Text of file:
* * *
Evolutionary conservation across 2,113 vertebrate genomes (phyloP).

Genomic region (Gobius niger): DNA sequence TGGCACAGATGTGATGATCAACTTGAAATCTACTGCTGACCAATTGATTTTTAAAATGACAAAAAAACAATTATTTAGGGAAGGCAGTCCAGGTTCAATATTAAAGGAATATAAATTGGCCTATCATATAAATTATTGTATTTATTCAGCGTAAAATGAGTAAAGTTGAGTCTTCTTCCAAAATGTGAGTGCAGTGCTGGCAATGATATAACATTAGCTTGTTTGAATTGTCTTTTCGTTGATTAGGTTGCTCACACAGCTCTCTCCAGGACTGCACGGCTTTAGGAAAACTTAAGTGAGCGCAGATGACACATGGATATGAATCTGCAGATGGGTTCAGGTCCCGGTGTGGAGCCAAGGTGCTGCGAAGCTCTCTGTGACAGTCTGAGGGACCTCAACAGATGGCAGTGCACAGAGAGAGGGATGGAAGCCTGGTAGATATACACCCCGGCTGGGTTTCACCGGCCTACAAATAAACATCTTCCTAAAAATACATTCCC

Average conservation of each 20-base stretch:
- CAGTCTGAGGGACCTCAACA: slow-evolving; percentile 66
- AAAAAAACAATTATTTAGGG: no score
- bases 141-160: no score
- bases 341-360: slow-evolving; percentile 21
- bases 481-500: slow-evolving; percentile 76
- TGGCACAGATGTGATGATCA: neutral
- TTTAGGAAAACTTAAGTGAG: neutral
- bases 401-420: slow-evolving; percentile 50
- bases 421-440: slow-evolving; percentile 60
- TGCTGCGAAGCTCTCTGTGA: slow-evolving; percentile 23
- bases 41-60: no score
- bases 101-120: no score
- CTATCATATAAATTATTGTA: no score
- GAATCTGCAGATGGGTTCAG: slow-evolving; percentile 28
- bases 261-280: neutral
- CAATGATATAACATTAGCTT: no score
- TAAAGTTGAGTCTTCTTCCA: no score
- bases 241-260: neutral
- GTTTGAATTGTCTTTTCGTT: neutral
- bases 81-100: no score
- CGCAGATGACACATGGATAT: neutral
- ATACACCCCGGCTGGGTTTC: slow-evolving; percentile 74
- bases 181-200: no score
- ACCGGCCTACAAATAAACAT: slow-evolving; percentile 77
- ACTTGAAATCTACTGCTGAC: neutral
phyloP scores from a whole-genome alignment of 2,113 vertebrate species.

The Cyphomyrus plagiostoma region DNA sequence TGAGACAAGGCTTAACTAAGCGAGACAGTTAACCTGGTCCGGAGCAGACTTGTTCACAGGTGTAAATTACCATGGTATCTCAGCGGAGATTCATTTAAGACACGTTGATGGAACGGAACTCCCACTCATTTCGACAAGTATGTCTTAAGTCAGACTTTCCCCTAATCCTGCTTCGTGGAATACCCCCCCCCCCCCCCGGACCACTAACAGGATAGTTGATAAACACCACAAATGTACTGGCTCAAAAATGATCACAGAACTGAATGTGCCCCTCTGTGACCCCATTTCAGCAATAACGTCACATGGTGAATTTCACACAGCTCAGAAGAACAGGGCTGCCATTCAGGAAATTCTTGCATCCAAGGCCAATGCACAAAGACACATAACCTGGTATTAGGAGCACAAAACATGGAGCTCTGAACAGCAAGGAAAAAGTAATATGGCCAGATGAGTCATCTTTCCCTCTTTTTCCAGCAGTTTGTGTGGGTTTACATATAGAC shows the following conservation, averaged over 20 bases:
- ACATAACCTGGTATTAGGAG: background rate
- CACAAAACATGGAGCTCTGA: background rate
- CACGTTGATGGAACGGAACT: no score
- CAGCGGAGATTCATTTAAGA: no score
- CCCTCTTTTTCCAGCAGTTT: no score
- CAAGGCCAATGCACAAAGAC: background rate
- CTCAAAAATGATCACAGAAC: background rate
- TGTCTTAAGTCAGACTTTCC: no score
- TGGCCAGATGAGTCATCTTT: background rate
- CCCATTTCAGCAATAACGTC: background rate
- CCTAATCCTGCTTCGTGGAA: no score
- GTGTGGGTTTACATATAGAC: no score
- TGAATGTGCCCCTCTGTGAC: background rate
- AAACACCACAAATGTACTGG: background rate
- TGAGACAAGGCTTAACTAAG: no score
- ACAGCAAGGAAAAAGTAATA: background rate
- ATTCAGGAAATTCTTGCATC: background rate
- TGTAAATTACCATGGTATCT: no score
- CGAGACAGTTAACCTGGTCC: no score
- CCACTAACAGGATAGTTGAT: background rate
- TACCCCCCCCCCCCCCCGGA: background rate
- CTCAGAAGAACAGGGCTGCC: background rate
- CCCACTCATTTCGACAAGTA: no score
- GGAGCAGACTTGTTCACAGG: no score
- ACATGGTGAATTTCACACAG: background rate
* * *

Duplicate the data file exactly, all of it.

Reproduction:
Evolutionary conservation across 2,113 vertebrate genomes (phyloP).

Genomic region (Gobius niger): DNA sequence TGGCACAGATGTGATGATCAACTTGAAATCTACTGCTGACCAATTGATTTTTAAAATGACAAAAAAACAATTATTTAGGGAAGGCAGTCCAGGTTCAATATTAAAGGAATATAAATTGGCCTATCATATAAATTATTGTATTTATTCAGCGTAAAATGAGTAAAGTTGAGTCTTCTTCCAAAATGTGAGTGCAGTGCTGGCAATGATATAACATTAGCTTGTTTGAATTGTCTTTTCGTTGATTAGGTTGCTCACACAGCTCTCTCCAGGACTGCACGGCTTTAGGAAAACTTAAGTGAGCGCAGATGACACATGGATATGAATCTGCAGATGGGTTCAGGTCCCGGTGTGGAGCCAAGGTGCTGCGAAGCTCTCTGTGACAGTCTGAGGGACCTCAACAGATGGCAGTGCACAGAGAGAGGGATGGAAGCCTGGTAGATATACACCCCGGCTGGGTTTCACCGGCCTACAAATAAACATCTTCCTAAAAATACATTCCC

Average conservation of each 20-base stretch:
- CAGTCTGAGGGACCTCAACA: slow-evolving; percentile 66
- AAAAAAACAATTATTTAGGG: no score
- bases 141-160: no score
- bases 341-360: slow-evolving; percentile 21
- bases 481-500: slow-evolving; percentile 76
- TGGCACAGATGTGATGATCA: neutral
- TTTAGGAAAACTTAAGTGAG: neutral
- bases 401-420: slow-evolving; percentile 50
- bases 421-440: slow-evolving; percentile 60
- TGCTGCGAAGCTCTCTGTGA: slow-evolving; percentile 23
- bases 41-60: no score
- bases 101-120: no score
- CTATCATATAAATTATTGTA: no score
- GAATCTGCAGATGGGTTCAG: slow-evolving; percentile 28
- bases 261-280: neutral
- CAATGATATAACATTAGCTT: no score
- TAAAGTTGAGTCTTCTTCCA: no score
- bases 241-260: neutral
- GTTTGAATTGTCTTTTCGTT: neutral
- bases 81-100: no score
- CGCAGATGACACATGGATAT: neutral
- ATACACCCCGGCTGGGTTTC: slow-evolving; percentile 74
- bases 181-200: no score
- ACCGGCCTACAAATAAACAT: slow-evolving; percentile 77
- ACTTGAAATCTACTGCTGAC: neutral
phyloP scores from a whole-genome alignment of 2,113 vertebrate species.

The Cyphomyrus plagiostoma region DNA sequence TGAGACAAGGCTTAACTAAGCGAGACAGTTAACCTGGTCCGGAGCAGACTTGTTCACAGGTGTAAATTACCATGGTATCTCAGCGGAGATTCATTTAAGACACGTTGATGGAACGGAACTCCCACTCATTTCGACAAGTATGTCTTAAGTCAGACTTTCCCCTAATCCTGCTTCGTGGAATACCCCCCCCCCCCCCCGGACCACTAACAGGATAGTTGATAAACACCACAAATGTACTGGCTCAAAAATGATCACAGAACTGAATGTGCCCCTCTGTGACCCCATTTCAGCAATAACGTCACATGGTGAATTTCACACAGCTCAGAAGAACAGGGCTGCCATTCAGGAAATTCTTGCATCCAAGGCCAATGCACAAAGACACATAACCTGGTATTAGGAGCACAAAACATGGAGCTCTGAACAGCAAGGAAAAAGTAATATGGCCAGATGAGTCATCTTTCCCTCTTTTTCCAGCAGTTTGTGTGGGTTTACATATAGAC shows the following conservation, averaged over 20 bases:
- ACATAACCTGGTATTAGGAG: background rate
- CACAAAACATGGAGCTCTGA: background rate
- CACGTTGATGGAACGGAACT: no score
- CAGCGGAGATTCATTTAAGA: no score
- CCCTCTTTTTCCAGCAGTTT: no score
- CAAGGCCAATGCACAAAGAC: background rate
- CTCAAAAATGATCACAGAAC: background rate
- TGTCTTAAGTCAGACTTTCC: no score
- TGGCCAGATGAGTCATCTTT: background rate
- CCCATTTCAGCAATAACGTC: background rate
- CCTAATCCTGCTTCGTGGAA: no score
- GTGTGGGTTTACATATAGAC: no score
- TGAATGTGCCCCTCTGTGAC: background rate
- AAACACCACAAATGTACTGG: background rate
- TGAGACAAGGCTTAACTAAG: no score
- ACAGCAAGGAAAAAGTAATA: background rate
- ATTCAGGAAATTCTTGCATC: background rate
- TGTAAATTACCATGGTATCT: no score
- CGAGACAGTTAACCTGGTCC: no score
- CCACTAACAGGATAGTTGAT: background rate
- TACCCCCCCCCCCCCCCGGA: background rate
- CTCAGAAGAACAGGGCTGCC: background rate
- CCCACTCATTTCGACAAGTA: no score
- GGAGCAGACTTGTTCACAGG: no score
- ACATGGTGAATTTCACACAG: background rate